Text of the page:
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Delaware River Fly Fishing

Beat the Heat on Tailwater Streams:

As I dipped the thermometer into the river, I kept my eyes focused on the surface – focused on the isonychias, midges, and sulphurs littering the water, and the big browns feasting on them. The reading was 54 degrees Fahrenheit. Stand waist deep in these waters and you’ll soon forget that the air temperature is nearly 90 degrees and the humidity is higher still.

While many anglers flock to the famous waters of the West Branch of the Delaware, the “other branch” remains somewhat of a secret among locals and those in the know. Yes – you will find stocked browns here, but you’ll also find an abundant population of beautiful wild browns. They fight hard and, just like their siblings on the West Branch, the East Branch trout are frustratingly picky eaters.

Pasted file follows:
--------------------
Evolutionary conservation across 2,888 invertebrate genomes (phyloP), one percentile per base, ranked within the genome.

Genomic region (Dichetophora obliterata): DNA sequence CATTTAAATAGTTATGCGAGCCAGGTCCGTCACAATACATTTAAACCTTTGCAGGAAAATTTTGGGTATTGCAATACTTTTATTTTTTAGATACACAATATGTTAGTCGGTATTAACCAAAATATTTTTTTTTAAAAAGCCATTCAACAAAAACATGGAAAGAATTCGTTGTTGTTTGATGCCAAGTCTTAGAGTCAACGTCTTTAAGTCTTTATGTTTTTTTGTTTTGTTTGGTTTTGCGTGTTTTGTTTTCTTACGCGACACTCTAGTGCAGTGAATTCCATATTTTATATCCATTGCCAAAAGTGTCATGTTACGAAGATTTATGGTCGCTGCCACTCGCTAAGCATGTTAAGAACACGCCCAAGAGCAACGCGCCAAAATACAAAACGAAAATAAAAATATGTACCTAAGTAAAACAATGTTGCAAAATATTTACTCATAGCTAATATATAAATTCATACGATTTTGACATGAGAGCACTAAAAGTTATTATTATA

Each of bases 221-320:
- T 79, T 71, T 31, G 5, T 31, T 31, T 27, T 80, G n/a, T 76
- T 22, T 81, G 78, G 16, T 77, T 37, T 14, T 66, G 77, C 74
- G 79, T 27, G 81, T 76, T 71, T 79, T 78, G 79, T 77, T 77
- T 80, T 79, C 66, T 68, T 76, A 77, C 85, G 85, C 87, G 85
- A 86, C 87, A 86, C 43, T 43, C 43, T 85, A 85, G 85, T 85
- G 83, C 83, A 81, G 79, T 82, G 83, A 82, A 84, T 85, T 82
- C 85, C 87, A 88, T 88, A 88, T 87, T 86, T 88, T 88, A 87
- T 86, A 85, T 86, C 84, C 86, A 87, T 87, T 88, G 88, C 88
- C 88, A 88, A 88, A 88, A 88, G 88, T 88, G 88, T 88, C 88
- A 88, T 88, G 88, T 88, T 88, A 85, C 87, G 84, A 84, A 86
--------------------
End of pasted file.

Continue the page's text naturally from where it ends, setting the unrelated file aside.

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The trout are almost always rising here during the hotter months, but they are usually content to sip on emerging insects rather than the adult stage. If your mind is set on dry fly fishing, at least tie on an emerger dropper to dramatically improve your odds of catching fish. If you are patient, and don’t mind cleaning off green algae from your nymph every other cast, nymphing with tiny pheasant tails is deadly on this river…

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Have you ever caught a trout so colorful that your brain pauses as you stare in awe? That was the case when I landed this beautiful wild brown shown below. I’ve rarely seen such large and bright red spots on a brown trout over 17″ long.

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Here’s a video I posted to instagram, footage of the same trout:

What a pretty fish! If you are looking to “beat the heat” in central Pennsylvania, Spruce Creek is running at a cool 65 degrees during the day. Click here to book your trip to Spruce Creek before the season is over!